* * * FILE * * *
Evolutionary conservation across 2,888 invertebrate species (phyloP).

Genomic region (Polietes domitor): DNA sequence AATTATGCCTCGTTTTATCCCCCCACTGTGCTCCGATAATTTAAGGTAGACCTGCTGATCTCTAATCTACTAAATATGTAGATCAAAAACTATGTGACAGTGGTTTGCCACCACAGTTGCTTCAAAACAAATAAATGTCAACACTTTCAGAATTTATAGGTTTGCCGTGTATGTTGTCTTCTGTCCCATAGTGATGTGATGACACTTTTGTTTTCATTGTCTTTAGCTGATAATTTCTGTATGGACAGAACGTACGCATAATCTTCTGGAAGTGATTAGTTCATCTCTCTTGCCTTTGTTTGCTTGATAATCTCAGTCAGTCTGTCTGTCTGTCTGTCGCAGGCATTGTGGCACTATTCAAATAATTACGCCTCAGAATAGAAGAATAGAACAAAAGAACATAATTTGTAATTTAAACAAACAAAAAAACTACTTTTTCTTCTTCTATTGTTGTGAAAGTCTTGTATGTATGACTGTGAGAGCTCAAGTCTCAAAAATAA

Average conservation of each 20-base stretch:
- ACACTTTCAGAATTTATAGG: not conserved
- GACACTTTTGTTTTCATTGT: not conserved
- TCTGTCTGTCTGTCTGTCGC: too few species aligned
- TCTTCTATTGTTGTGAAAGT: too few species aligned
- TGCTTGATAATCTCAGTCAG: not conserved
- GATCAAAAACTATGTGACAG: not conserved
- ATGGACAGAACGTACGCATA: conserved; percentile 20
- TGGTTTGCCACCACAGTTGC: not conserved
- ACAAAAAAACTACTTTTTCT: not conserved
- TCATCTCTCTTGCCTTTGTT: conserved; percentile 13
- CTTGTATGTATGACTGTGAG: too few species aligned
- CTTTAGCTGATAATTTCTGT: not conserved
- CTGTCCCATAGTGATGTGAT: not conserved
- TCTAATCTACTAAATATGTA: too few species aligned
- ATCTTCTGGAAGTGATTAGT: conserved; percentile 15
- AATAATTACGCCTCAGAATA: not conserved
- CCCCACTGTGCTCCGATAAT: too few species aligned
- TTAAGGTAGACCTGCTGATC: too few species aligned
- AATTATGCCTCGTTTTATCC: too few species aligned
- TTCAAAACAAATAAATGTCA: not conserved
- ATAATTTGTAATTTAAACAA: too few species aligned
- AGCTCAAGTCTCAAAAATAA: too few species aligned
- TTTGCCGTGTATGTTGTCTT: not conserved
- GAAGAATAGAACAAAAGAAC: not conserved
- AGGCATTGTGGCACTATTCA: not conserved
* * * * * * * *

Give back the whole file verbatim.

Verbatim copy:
Evolutionary conservation across 2,888 invertebrate species (phyloP).

Genomic region (Polietes domitor): DNA sequence AATTATGCCTCGTTTTATCCCCCCACTGTGCTCCGATAATTTAAGGTAGACCTGCTGATCTCTAATCTACTAAATATGTAGATCAAAAACTATGTGACAGTGGTTTGCCACCACAGTTGCTTCAAAACAAATAAATGTCAACACTTTCAGAATTTATAGGTTTGCCGTGTATGTTGTCTTCTGTCCCATAGTGATGTGATGACACTTTTGTTTTCATTGTCTTTAGCTGATAATTTCTGTATGGACAGAACGTACGCATAATCTTCTGGAAGTGATTAGTTCATCTCTCTTGCCTTTGTTTGCTTGATAATCTCAGTCAGTCTGTCTGTCTGTCTGTCGCAGGCATTGTGGCACTATTCAAATAATTACGCCTCAGAATAGAAGAATAGAACAAAAGAACATAATTTGTAATTTAAACAAACAAAAAAACTACTTTTTCTTCTTCTATTGTTGTGAAAGTCTTGTATGTATGACTGTGAGAGCTCAAGTCTCAAAAATAA

Average conservation of each 20-base stretch:
- ACACTTTCAGAATTTATAGG: not conserved
- GACACTTTTGTTTTCATTGT: not conserved
- TCTGTCTGTCTGTCTGTCGC: too few species aligned
- TCTTCTATTGTTGTGAAAGT: too few species aligned
- TGCTTGATAATCTCAGTCAG: not conserved
- GATCAAAAACTATGTGACAG: not conserved
- ATGGACAGAACGTACGCATA: conserved; percentile 20
- TGGTTTGCCACCACAGTTGC: not conserved
- ACAAAAAAACTACTTTTTCT: not conserved
- TCATCTCTCTTGCCTTTGTT: conserved; percentile 13
- CTTGTATGTATGACTGTGAG: too few species aligned
- CTTTAGCTGATAATTTCTGT: not conserved
- CTGTCCCATAGTGATGTGAT: not conserved
- TCTAATCTACTAAATATGTA: too few species aligned
- ATCTTCTGGAAGTGATTAGT: conserved; percentile 15
- AATAATTACGCCTCAGAATA: not conserved
- CCCCACTGTGCTCCGATAAT: too few species aligned
- TTAAGGTAGACCTGCTGATC: too few species aligned
- AATTATGCCTCGTTTTATCC: too few species aligned
- TTCAAAACAAATAAATGTCA: not conserved
- ATAATTTGTAATTTAAACAA: too few species aligned
- AGCTCAAGTCTCAAAAATAA: too few species aligned
- TTTGCCGTGTATGTTGTCTT: not conserved
- GAAGAATAGAACAAAAGAAC: not conserved
- AGGCATTGTGGCACTATTCA: not conserved